Wasting no time, DARTER swung hard to bring her stern tubes to bear on the second cruiser, and as she did so heard the satisfying roar of five explosions. Firing her stern tubes, Commander McClintock swung his periscope back on the "sight of a lifetime," ATAGO lying dead, a mass of billowing black smoke from her #1 turret to the stern. Bright orange flames licked out along the water's edge as the bow began to go under. To add to the crew's joy, four more hist sounded through the submarine as four of the torpedoes struck the second heavy cruiser, TAKAO.
Retaliation began within five minutes, but none of the depth charges came close, although the breaking-up noises from the cruisers were so loud that it seemed that they must be sinking directly overhead.
DACE got off her first attack, and at 0557 the submariners in DARTER could hear four more hits. DACE had eliminated the heavy cruiser MAYA from the Japanese register.
When the depth charging slacked off, DARTER tried to get int o finish off TAKAO, but was unable to get in past the destroyers. Since the Japanese were so close, the submarine could not surface to get an accurate navigational position, and was forced to cruise submerged until nightfall.
TAKAO managed to get underway erratically by 2200, and DARTER started in on the surface to finish her off, but intercepted radar signals caused her to delay, and she went under, running at full speed to get into position.
Suddenly the radio operator on board DACE was electrified by a radio message from DARTER in plain English, "Hard aground." DARTER, running submerged at 17 knots, had hit Bombay Shoal. It had been 30 hours since she had been able to get a good position, having been running on a dead reckoning chart during the whole attack.
The submarine shoaled at 0005 hours, and between then and high tide at 0146 the crew worked feverishly, destroying all confidential matter and dumping everything movable overboard in an effort to lighten the ship. For an hour after the full tide, they worked to get free, but nothing helped. With sunrise expected momentarily, it was decided to abandon the ship, sending the crew aboard DACE, who was standing by.
Demolition charges were planted, and as soon as the last man was safely on board DACE, they were set off. For some reason, however, they failed to explode properly, leaving the submarine in good condition for any Japanese studies. DACE then opened fire with her deck gun, putting 21 hits into DARTER along the waterline before a plane forced her to dive.
A Japanese destroyer then appeared, and may have boarded the sub. The submarine ROCK tried to complete the job of firing ten more torpedoes later, but again the torpedoes went off before hitting the target. NAUTILUS finished the job of destruction on the 31st with 55 six-inch hits.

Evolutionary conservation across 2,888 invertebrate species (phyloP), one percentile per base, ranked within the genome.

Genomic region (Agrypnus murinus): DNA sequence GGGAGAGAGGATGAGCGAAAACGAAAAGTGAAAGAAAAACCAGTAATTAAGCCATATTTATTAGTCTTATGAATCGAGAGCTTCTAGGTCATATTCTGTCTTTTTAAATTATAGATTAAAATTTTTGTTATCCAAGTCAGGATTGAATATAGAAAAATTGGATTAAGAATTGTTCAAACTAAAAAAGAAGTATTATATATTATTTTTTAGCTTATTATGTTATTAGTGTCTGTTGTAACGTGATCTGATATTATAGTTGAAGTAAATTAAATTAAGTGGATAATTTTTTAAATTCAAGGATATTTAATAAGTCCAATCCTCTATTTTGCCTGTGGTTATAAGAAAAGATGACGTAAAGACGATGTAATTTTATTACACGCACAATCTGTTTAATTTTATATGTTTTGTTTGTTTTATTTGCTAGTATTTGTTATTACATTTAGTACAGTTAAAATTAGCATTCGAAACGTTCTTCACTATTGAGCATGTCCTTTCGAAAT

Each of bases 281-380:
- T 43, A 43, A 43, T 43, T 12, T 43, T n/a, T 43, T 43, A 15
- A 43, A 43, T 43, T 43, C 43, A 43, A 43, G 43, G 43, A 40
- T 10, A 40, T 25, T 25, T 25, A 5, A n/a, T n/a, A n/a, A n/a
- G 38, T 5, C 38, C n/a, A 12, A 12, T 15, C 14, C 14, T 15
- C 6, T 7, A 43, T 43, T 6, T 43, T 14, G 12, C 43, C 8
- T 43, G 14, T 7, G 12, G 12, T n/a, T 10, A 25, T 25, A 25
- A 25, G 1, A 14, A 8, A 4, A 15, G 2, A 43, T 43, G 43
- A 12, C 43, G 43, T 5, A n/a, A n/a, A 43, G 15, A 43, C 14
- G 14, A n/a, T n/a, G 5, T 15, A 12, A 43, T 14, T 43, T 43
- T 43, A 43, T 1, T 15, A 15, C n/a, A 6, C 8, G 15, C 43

DARTER's loss was a result of a calculated risk, one of the tactical losses which must be expected in wartime. Her loss was well balanced, however, by the discovery of the Japanese task force and loss of two cruisers sunk and one badly damaged. In order to keep the entire crew together, all of the men on board DARTER were ordered to take over the new submarine MENHADEN, then building at Manitowoc, Wisconsin.
USS DARTER earned four Battle Stars on the Asiatic-Pacific Area Service Medal for participating in the following operations:
1 Star: Truk Attack -- 16-17 February 1944
1 Star: Battle of Surigao Strait -- 24 October 1944
1 Star: Submarine War Patrol -- 22 March - 23 May 1944
1 Star: Submarine War Patrol -- 21 June - 8 August 1944
The ship also received the following Navy Unit Commendation, Pacific, for her Fourth War Patrol:
"For outstanding heroism in action during a War Patrol against enemy Japanese Fleet units. Aggressive and relentless in tracking her targets, the USS DARTER daringly penetrated hostile waters and succeeded in contacting a Japanese task force. In an excellently planned and brilliantly coordinated attack, she opened fire. As a result of these salvos, launched boldly by the DARTER despite the superior fire power of the hostile concentration, the enemy was forced to retire, thus reducing appreciably the enemy's naval strength subsequently brought to bear against our forces. The splendid combat readiness of the DARTER and the gallant fighting spirit of her officers and men throughout this hazardous action reflect the highest credit upon the United States Naval Service."
Compiled: July 1953